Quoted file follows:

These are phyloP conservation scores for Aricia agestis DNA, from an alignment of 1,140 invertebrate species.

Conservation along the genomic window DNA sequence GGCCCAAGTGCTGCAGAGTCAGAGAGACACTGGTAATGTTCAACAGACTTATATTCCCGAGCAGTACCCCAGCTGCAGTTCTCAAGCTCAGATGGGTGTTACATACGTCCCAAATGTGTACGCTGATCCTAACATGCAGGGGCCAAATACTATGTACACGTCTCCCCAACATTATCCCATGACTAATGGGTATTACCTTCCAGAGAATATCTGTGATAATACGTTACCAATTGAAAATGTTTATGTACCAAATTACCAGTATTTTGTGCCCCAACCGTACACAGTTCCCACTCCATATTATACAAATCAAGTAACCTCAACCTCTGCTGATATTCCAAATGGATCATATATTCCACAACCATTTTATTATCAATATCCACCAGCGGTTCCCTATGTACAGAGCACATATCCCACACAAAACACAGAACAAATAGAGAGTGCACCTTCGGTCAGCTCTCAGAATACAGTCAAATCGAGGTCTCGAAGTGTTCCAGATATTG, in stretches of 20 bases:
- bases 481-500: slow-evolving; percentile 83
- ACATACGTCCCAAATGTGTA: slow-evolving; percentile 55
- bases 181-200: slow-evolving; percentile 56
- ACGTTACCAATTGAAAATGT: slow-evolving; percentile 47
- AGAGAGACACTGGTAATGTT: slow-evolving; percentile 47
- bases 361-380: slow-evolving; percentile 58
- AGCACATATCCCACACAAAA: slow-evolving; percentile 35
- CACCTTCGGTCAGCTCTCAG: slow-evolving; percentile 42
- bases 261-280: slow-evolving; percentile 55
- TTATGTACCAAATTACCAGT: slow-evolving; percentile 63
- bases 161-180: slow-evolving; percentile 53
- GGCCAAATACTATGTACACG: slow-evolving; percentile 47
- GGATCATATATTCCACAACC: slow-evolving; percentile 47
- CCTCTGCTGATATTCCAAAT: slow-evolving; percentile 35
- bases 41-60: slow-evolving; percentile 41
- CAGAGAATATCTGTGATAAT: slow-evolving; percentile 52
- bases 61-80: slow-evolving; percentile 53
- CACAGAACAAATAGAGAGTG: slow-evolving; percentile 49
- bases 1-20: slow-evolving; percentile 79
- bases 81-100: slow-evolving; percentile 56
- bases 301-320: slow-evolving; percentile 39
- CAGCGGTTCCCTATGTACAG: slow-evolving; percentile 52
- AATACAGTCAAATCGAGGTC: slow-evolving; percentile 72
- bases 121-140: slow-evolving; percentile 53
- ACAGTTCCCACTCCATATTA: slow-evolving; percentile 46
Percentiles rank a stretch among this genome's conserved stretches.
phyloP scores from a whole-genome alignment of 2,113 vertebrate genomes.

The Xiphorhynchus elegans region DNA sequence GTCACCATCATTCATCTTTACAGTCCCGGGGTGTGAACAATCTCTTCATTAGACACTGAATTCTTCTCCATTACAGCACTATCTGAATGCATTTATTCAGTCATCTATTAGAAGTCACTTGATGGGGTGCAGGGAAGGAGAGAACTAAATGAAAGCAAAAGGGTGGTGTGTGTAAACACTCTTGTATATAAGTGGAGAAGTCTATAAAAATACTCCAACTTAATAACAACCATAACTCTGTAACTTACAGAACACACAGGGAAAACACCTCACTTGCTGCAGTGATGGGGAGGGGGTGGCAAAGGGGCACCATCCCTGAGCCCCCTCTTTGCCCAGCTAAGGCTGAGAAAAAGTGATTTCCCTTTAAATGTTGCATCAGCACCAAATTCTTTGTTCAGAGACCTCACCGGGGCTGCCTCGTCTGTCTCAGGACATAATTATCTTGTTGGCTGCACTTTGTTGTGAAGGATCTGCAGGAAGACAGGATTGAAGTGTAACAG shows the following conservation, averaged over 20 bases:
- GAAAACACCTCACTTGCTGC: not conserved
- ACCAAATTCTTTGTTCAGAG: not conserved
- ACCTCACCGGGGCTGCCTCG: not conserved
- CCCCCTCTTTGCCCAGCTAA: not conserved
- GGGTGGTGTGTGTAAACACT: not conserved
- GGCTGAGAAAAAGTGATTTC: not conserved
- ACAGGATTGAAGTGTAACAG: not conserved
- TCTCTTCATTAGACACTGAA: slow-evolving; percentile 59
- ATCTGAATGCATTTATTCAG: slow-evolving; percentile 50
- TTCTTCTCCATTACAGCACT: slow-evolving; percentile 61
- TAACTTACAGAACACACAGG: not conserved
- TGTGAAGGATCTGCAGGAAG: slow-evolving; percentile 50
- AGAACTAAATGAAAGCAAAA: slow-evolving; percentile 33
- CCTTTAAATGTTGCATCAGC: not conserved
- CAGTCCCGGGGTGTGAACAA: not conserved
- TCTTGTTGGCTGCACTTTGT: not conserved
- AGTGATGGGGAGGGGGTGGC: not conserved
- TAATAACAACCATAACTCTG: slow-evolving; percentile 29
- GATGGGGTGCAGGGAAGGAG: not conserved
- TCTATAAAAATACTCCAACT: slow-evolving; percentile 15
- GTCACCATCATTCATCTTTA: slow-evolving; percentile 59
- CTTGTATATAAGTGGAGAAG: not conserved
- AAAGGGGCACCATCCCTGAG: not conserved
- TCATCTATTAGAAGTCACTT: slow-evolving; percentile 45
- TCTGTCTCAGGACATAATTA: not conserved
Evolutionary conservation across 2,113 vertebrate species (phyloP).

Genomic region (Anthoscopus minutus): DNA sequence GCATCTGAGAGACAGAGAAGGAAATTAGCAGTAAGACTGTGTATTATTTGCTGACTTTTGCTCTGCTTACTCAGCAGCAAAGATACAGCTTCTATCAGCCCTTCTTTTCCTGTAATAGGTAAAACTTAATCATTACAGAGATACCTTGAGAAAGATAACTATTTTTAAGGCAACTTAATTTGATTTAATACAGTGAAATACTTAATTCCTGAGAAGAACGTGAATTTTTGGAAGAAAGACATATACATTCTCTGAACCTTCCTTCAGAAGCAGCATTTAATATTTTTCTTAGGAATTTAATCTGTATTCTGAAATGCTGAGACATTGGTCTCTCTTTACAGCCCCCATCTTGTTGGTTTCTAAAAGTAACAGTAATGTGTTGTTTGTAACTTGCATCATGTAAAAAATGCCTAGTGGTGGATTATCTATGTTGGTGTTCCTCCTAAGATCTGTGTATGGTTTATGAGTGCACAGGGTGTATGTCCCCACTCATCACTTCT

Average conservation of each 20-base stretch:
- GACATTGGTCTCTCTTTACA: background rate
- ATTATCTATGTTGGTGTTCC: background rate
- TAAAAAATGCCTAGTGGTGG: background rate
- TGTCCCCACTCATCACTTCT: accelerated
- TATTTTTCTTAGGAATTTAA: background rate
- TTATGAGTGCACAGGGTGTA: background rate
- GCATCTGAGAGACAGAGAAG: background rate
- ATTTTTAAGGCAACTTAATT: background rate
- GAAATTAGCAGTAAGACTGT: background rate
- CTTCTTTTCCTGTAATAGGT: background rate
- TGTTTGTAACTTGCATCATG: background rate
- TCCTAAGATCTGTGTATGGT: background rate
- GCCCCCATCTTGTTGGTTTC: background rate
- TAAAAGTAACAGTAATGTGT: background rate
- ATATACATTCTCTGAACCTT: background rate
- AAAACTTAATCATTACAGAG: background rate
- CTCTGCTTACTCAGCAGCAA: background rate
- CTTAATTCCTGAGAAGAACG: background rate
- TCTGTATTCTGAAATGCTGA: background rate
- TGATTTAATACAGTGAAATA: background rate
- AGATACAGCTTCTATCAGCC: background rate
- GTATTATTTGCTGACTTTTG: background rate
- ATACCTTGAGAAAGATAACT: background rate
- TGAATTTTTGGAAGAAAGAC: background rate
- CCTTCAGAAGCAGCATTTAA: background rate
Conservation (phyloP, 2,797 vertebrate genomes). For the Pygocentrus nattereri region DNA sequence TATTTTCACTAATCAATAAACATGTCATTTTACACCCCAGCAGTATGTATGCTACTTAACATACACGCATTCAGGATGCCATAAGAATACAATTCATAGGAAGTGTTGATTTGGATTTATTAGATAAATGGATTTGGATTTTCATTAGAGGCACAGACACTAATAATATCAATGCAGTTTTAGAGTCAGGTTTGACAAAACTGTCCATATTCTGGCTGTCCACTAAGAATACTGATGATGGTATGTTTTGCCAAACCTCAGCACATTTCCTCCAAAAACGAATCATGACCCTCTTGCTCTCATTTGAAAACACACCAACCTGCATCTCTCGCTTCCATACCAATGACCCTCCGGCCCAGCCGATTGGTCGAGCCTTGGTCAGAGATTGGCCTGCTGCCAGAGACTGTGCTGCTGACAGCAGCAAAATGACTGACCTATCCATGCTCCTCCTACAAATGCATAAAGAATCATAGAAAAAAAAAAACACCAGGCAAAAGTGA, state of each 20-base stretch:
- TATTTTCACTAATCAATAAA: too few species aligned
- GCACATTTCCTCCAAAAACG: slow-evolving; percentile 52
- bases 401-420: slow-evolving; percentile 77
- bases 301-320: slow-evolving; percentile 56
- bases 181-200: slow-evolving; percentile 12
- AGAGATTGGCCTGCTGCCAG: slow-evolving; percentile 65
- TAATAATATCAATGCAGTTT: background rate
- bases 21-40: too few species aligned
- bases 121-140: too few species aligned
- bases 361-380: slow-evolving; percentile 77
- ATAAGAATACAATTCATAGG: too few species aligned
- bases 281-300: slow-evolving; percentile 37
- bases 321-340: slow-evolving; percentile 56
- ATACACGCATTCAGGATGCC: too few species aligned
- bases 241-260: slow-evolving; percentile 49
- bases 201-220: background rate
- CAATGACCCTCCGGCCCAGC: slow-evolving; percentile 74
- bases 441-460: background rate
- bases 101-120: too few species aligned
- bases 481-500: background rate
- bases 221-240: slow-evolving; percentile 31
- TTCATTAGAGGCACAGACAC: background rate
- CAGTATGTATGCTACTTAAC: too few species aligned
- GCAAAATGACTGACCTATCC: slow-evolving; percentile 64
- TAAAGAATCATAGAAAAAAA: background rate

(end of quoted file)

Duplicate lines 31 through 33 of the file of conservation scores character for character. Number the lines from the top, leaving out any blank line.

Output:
- GAAAACACCTCACTTGCTGC: not conserved
- ACCAAATTCTTTGTTCAGAG: not conserved
- ACCTCACCGGGGCTGCCTCG: not conserved